Board-Staff Teamwork: Nonprofits at Their Best

ed-tasch.jpegI see a lot of worst practices. Thank heaven for them. It feeds my consulting practice and therefore my shopping and mortgage jones. But every once in a while, I see an elegant dance that exemplifies the best in board staff team work.

Enter the National Center for Alcohol and Drug Abuse. I did a board retreat for them years ago. I was asked to lunch afterwards with their board president Judy Brostron, a nurse/attorney. I knew she was going to ask me to be on the board. I was going to say “no.” I was simply too busy. I had a list of other names in my purse. All I remember was being back in my car and being on the board. It turned out to be a brilliant move on my part.

One of the reasons I agreed to be on this particular board was the executive director, Ed Tasch. He is just one of the best. I knew that the place was well run. How well run was a surprise even to me.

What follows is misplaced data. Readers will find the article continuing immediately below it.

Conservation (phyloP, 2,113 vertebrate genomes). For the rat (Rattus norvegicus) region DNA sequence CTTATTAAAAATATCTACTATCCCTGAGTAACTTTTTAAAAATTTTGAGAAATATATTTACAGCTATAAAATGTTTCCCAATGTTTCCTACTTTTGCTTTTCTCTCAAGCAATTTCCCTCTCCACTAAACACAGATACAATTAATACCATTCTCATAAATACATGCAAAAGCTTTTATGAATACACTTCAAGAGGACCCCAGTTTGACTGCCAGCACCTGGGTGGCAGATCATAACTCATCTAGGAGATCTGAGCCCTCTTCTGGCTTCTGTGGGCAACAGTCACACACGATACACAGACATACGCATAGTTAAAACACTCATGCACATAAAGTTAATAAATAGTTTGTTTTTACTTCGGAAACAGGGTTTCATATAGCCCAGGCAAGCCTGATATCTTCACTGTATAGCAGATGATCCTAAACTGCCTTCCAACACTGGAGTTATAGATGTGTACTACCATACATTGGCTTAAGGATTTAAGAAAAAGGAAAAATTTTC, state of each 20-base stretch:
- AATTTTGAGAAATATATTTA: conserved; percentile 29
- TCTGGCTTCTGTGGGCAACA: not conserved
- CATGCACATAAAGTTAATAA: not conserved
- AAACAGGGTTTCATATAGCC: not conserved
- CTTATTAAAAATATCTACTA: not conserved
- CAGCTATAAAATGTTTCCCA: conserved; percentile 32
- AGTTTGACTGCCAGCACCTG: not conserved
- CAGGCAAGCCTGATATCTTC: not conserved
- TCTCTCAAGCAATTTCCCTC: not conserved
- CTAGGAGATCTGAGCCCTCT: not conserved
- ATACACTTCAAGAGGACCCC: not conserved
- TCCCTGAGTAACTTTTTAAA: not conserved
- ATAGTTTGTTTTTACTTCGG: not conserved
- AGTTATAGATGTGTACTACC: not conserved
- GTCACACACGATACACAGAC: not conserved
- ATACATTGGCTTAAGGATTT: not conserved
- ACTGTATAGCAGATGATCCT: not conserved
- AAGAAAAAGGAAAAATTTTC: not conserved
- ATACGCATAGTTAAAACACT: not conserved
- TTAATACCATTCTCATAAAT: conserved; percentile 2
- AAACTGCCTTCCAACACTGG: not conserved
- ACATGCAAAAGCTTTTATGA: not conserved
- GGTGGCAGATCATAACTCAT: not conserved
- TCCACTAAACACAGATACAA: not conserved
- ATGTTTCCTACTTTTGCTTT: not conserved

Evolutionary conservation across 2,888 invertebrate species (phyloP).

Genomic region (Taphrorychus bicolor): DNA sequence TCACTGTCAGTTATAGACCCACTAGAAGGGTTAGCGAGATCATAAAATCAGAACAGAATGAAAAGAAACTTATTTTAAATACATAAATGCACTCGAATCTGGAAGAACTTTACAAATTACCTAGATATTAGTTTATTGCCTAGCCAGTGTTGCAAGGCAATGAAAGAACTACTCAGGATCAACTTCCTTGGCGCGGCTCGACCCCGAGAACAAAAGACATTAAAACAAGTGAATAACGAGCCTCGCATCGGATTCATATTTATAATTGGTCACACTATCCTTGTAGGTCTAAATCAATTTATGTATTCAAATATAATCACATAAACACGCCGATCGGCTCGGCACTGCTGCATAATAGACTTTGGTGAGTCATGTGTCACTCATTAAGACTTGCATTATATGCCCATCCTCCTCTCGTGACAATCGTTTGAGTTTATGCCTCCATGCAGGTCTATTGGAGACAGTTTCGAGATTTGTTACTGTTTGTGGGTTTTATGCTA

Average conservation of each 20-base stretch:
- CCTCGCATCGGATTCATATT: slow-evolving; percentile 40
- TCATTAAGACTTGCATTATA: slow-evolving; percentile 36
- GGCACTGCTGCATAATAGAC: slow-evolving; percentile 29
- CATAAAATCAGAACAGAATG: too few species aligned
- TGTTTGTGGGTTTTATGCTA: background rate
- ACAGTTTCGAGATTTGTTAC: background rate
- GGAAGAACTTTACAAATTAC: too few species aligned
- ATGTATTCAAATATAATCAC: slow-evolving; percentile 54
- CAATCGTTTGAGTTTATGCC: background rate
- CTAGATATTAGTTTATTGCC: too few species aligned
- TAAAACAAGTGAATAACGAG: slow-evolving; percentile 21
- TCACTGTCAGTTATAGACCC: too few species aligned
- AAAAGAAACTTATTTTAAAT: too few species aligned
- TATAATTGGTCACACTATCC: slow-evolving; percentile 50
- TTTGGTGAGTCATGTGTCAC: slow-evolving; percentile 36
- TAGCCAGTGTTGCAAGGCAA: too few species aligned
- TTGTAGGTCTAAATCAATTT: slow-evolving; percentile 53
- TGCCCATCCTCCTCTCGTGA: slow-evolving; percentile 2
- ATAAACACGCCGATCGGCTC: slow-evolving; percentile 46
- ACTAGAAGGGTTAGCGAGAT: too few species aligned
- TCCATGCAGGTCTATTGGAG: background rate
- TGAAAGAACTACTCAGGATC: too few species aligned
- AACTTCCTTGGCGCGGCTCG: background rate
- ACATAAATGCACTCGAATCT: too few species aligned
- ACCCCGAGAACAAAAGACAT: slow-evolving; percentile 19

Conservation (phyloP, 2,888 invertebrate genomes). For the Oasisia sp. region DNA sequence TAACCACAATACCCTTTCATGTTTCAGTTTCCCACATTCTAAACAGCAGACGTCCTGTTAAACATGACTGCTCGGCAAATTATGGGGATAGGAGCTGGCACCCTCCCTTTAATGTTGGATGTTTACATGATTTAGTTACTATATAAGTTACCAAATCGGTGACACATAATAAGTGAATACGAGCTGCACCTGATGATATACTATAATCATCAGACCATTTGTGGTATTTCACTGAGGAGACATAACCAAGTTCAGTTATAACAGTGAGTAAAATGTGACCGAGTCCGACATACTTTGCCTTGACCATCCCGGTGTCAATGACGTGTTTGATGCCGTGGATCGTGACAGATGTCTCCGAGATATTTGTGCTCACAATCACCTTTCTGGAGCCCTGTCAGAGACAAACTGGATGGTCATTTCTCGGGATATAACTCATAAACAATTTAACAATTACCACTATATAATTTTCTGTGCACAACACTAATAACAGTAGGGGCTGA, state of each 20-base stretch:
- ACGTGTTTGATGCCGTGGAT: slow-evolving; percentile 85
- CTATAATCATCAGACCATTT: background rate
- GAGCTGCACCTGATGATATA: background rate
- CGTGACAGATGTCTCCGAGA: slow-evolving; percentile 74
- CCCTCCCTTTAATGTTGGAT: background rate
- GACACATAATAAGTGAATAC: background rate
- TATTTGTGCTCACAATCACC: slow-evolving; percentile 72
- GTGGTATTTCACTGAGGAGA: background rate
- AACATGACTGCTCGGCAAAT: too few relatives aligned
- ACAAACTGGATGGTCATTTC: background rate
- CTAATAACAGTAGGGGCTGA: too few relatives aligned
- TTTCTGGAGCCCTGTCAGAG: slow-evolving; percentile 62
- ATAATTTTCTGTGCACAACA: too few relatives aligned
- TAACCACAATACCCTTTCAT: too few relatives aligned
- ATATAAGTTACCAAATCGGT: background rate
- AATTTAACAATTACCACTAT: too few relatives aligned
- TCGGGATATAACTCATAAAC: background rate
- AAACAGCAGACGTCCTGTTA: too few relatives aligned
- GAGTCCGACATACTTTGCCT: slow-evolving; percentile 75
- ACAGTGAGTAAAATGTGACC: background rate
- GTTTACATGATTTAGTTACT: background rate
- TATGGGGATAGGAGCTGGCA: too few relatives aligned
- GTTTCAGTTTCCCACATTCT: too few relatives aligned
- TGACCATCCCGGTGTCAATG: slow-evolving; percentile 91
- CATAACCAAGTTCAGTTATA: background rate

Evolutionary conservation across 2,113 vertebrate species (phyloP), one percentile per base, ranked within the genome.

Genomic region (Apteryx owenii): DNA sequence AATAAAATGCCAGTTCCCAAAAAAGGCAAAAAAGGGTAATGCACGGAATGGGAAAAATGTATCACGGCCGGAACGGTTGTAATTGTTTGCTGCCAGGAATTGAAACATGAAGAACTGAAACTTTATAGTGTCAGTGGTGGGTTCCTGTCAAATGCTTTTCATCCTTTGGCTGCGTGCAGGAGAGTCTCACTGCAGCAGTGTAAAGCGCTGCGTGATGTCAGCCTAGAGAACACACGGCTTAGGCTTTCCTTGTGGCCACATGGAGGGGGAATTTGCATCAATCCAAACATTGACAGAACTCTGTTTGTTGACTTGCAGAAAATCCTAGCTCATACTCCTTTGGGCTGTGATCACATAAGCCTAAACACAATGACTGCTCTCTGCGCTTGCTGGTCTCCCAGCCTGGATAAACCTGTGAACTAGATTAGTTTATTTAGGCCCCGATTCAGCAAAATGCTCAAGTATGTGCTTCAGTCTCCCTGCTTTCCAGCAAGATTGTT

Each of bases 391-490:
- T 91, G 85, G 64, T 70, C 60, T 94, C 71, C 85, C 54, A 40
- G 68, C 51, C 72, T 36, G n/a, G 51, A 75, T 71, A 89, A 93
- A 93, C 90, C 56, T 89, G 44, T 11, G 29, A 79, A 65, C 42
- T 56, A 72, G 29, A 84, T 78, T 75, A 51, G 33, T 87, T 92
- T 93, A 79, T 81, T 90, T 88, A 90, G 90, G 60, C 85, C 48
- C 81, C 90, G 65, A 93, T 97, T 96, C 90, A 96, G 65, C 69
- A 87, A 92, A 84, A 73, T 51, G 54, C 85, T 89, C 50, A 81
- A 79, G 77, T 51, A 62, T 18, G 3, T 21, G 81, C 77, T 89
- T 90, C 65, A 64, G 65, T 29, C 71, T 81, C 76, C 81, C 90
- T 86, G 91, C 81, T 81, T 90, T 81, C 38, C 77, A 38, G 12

Enter our poor landlord, another non profit executive,  who wanted to raise our rent. It would have been easy for Ed to recommend to the board to accept the increase, suck it up, and move on. But that isn’t what Ed did. I asked Ed, a veteran of more than 25 years at this agency, how he felt about a move. We all have ways of expressing stress. I get headaches. Ed gets belly aches. He practically grabbed his gut. He said, “If I can save the agency $17,000 a year, I have to look into it.”

To make a long story short, not only did he look at a ton of other buildings, he polled the entire staff as to what was best for them, he brought the board into the search and asked our opinions, and ultimately, he negotiated a DECREASE in rent with our landload and $200,000 worth of improvements!

I am so honored to be on this board and so pleased that this level of professionalism is not everywhere, or I would be out of work!

Carol Weisman, MSW, CSP, friend of Ed Tasch, real estate mogul

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